Footage shows rampage teen’s dramatic arrest
DRAMATIC footage capturing the arrest of a teen who tried to mow down pedestrians in an AFL Grand Final day car rampage can be shown for the first time.
The explosive footage can be released by the Herald Sun exclusively after the boy pleaded guilty to his terrifying acts in a Children's Court on Thursday.
The 15-year-old boy can be seen exiting the stolen vehicle dressed in full combat gear and armed with a knife and bicycle pump outside Flinders St train station.
As police circled in, the boy, wearing a backpack, paced up and down, disobeying their requests to drop the weapon and lie on the ground.
When an officer got close enough and sprayed the boy with pepper spray, the teen charged at him, causing the policeman to fall backwards on the tram tracks.
Two other officers then rushed in, tackling the boy to the ground, while CIRT officers hit him with a stun gun.
The brave efforts of the officers were commended in court, with Prosecutor Mark Gibson SC saying they did not know who or what they were dealing with at the time.
"The uniformed officers executed appropriate restraint and tremendous bravery," Mr Gibson said.
"They didn't know at that time, what was in the backpack ... whether it contained an improvised explosive device or incendiary weapon.
"But for their approach, the end result may have been a lot different."
The boy's arrest brought to an end to more than 30 minutes of terror, where he drove at pedestrians and cyclists, doing skids and running red lights in the CBD.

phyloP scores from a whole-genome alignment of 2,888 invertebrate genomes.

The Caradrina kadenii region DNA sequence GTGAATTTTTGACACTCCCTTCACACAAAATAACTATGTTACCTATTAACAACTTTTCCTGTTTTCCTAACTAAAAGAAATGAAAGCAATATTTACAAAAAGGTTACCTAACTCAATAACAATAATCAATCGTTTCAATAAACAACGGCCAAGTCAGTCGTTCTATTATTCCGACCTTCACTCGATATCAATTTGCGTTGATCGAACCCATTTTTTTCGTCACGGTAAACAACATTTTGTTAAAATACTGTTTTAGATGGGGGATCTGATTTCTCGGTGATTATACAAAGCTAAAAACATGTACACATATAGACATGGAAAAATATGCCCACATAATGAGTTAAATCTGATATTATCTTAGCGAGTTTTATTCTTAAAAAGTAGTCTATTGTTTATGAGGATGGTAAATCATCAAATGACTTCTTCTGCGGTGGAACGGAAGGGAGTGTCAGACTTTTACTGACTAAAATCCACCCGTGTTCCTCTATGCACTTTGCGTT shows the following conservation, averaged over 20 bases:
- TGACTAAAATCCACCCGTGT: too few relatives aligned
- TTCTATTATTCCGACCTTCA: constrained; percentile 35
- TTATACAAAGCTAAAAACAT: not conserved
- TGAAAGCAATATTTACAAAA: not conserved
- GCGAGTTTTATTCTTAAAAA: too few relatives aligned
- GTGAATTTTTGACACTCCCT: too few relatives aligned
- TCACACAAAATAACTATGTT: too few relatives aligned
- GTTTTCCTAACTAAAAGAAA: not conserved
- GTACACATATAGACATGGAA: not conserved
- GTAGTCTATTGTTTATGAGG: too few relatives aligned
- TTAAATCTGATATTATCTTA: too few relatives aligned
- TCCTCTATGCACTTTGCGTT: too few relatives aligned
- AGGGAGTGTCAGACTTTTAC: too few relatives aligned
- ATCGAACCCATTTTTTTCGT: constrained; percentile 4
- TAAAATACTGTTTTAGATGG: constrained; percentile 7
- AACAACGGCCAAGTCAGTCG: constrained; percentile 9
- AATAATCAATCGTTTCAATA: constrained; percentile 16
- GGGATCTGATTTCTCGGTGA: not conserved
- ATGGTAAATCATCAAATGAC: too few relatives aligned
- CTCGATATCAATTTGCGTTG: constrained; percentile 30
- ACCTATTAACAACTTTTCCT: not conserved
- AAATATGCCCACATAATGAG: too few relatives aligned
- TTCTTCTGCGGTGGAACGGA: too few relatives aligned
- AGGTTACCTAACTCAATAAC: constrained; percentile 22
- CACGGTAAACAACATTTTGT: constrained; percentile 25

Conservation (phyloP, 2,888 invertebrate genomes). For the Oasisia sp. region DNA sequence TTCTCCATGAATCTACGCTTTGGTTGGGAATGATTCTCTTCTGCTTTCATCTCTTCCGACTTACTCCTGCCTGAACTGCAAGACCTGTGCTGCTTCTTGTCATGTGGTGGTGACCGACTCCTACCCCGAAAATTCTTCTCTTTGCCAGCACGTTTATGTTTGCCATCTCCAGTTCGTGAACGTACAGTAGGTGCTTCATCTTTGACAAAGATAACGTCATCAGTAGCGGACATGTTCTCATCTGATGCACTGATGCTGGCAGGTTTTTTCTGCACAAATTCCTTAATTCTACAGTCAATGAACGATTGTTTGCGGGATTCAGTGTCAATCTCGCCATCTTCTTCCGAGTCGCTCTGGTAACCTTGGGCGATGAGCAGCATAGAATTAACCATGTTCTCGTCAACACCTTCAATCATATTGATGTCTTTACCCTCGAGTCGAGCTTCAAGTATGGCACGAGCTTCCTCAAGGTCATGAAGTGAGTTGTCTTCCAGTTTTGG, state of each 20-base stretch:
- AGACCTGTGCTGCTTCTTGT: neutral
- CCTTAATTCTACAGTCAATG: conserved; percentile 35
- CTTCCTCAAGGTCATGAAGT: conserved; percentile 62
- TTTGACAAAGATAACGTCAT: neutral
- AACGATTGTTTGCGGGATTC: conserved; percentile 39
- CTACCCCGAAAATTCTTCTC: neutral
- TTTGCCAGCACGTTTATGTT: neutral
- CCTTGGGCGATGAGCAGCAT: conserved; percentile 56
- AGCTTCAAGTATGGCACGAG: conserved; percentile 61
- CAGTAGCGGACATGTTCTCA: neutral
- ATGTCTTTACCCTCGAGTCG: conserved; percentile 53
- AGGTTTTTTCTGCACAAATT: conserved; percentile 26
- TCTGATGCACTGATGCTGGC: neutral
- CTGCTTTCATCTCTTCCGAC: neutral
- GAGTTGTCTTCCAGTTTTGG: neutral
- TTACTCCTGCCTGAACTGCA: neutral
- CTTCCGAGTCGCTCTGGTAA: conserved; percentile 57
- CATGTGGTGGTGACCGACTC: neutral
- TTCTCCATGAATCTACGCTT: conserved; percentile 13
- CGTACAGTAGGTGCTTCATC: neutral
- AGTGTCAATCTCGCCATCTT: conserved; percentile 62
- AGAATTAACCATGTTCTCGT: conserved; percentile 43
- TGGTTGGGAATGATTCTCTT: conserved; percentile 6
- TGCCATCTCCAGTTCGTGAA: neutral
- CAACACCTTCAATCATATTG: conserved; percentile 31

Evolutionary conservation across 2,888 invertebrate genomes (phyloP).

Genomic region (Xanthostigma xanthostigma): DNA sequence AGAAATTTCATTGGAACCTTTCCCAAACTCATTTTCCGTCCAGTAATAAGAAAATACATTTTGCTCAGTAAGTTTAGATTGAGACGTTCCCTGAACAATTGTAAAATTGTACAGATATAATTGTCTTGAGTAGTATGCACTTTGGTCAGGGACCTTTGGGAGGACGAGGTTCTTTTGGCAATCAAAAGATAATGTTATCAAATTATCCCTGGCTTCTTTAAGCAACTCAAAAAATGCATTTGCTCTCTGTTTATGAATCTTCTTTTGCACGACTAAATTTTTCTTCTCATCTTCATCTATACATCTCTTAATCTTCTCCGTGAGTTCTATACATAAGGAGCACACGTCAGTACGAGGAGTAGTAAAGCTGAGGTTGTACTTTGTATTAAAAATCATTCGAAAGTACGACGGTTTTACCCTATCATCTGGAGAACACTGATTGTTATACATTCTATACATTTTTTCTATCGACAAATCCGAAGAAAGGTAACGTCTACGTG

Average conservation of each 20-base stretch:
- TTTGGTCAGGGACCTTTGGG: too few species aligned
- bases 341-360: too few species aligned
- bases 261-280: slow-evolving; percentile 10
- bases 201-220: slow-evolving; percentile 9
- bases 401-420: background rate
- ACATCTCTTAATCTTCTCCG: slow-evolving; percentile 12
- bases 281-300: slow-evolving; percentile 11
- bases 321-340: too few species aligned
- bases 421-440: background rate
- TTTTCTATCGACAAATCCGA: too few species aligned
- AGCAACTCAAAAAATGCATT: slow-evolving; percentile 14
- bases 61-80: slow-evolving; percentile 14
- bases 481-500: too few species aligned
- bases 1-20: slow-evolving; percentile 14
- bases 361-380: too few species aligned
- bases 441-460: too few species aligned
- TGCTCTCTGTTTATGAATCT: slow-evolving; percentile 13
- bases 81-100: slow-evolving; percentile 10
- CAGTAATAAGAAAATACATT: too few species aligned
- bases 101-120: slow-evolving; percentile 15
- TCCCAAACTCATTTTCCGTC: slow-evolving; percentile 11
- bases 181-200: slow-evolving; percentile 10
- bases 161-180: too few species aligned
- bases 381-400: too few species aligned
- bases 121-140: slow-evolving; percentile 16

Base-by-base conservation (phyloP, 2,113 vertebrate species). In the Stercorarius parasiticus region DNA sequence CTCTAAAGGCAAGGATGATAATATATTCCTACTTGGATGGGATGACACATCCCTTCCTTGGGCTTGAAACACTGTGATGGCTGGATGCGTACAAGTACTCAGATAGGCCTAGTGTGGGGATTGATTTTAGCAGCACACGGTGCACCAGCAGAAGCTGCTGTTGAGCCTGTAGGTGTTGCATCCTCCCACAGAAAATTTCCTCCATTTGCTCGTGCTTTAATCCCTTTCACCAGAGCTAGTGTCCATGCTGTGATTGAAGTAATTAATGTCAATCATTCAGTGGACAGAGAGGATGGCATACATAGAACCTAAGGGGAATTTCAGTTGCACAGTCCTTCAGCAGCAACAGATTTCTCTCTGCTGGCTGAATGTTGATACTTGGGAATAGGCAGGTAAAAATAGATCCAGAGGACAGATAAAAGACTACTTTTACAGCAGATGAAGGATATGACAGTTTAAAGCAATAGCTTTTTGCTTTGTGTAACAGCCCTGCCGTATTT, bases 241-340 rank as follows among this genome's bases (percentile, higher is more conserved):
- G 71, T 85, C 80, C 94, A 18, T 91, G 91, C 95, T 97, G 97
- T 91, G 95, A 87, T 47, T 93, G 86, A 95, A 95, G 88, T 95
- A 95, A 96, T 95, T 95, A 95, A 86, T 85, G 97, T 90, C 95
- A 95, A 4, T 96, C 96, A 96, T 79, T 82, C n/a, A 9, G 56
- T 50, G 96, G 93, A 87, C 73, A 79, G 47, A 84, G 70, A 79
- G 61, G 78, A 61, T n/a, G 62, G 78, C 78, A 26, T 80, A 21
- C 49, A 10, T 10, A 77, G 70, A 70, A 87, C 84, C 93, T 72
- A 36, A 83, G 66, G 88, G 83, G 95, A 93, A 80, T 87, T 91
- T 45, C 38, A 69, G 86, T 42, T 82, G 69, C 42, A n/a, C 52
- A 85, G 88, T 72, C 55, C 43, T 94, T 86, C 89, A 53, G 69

The court heard the boy had viewed the live online webcam for Federation Square at 6.43am before leaving his home in Melbourne's eastern suburbs on September 30.
CCTV cameras observed him driving erratically along a busy freeway, weaving in and out of traffic, as he made his way into the city.
The teen, who cannot be identified, pleaded guilty to two counts each of reckless conduct endangering life and reckless conduct endangering persons, as well as assault on an emergency worker and unlicensed driving.
Eight charges, including two counts of attempted murder, were dropped.
Mr Gibson made it clear in court the incident was not terror-related.
The court heard the boy was deaf and mute and had "complex needs" which were only brought to the attention of authorities following this incident.
It was revealed he had been kept isolated in his home, where his family did not know how to communicate with him.
He was also neglected as a child and "deprived of appropriate levels of food".
"It's most unfortunate that it's taken these events to bring his problems to light," his lawyer told the court.
She said it was believed he acted out and stole the car after his father had denied his requests to buy him a mobile phone the night before.
An earlier court hearing heard the boy's tablet computer contained 21,000 images including of vests, body armour, hand grenades, guns and rocket launchers.
A police search of his home also found a map of Melbourne CBD hanging on his bedroom wall, along with other military and police-related cuttings.
Judge Amanda Chambers said it was "very serious offending that placed the community in fear" but that she would unlikely lock the boy up in a youth detention centre.
Mr Gibson agreed that police would not be pushing for immediate detention.
He suggested she consider a youth supervision order, while his lawyer wanted him to be placed on a less accountable, probation order.
He will return to court to be sentenced on March 14.